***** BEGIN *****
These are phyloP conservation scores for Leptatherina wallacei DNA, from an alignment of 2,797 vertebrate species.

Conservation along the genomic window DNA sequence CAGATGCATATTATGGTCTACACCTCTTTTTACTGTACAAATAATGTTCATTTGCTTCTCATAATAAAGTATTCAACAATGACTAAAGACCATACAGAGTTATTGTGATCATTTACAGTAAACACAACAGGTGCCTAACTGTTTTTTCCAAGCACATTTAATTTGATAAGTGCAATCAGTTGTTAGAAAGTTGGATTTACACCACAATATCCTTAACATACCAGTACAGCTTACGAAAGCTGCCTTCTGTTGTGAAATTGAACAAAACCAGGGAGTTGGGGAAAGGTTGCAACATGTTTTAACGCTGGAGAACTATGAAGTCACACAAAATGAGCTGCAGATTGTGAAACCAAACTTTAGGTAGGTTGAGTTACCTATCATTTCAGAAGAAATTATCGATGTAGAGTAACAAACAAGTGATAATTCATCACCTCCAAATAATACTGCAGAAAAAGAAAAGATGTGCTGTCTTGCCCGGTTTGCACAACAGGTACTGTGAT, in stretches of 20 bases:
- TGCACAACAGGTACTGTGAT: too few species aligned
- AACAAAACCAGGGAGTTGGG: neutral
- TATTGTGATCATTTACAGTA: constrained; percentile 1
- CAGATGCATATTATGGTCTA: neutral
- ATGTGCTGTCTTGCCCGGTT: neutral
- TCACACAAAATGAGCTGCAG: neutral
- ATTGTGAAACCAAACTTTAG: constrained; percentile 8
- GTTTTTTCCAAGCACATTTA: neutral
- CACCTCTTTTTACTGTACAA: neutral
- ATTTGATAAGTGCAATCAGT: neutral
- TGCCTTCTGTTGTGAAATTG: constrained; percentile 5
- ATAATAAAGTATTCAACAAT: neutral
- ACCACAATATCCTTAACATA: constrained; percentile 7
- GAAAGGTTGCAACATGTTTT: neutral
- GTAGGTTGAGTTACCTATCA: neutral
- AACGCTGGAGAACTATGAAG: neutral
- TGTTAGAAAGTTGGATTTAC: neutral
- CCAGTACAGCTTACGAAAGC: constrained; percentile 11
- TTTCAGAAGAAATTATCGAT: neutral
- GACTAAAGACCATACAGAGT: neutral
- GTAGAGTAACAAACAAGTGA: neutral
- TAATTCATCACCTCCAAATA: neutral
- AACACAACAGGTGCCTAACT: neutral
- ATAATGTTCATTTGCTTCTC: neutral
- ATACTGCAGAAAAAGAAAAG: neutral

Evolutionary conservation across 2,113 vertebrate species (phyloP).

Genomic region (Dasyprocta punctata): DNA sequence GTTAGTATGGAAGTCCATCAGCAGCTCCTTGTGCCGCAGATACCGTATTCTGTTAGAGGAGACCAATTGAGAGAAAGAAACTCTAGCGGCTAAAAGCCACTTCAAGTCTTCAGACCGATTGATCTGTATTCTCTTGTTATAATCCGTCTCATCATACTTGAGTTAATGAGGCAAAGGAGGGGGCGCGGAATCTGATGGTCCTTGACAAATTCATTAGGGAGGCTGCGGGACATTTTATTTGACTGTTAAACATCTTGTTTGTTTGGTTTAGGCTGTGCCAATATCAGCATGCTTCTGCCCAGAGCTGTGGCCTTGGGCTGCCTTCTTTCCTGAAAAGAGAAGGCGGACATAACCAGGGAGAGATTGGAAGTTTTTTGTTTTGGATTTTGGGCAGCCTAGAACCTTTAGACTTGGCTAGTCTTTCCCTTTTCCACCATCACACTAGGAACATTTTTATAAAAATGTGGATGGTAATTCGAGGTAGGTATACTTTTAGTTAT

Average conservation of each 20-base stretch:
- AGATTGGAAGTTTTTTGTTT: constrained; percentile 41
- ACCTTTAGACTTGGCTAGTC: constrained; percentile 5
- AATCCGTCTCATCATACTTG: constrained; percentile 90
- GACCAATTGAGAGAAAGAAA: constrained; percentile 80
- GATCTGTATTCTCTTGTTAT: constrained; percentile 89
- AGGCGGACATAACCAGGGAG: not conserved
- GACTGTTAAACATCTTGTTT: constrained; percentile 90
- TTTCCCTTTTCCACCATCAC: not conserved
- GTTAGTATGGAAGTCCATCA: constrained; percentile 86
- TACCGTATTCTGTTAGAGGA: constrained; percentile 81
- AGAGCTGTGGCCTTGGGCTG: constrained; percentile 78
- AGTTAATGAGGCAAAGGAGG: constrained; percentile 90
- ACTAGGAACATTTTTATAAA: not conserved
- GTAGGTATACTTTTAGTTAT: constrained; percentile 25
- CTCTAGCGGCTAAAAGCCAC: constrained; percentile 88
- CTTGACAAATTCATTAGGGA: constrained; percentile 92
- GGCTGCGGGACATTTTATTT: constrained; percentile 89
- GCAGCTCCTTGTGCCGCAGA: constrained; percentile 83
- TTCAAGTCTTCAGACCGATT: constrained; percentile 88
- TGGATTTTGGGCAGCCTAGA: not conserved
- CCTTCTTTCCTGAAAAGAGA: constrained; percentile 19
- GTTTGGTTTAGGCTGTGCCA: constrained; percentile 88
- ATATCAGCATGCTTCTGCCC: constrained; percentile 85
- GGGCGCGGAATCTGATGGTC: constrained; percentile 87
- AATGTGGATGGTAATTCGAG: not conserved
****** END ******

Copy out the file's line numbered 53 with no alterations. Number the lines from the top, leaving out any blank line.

- ATATCAGCATGCTTCTGCCC: constrained; percentile 85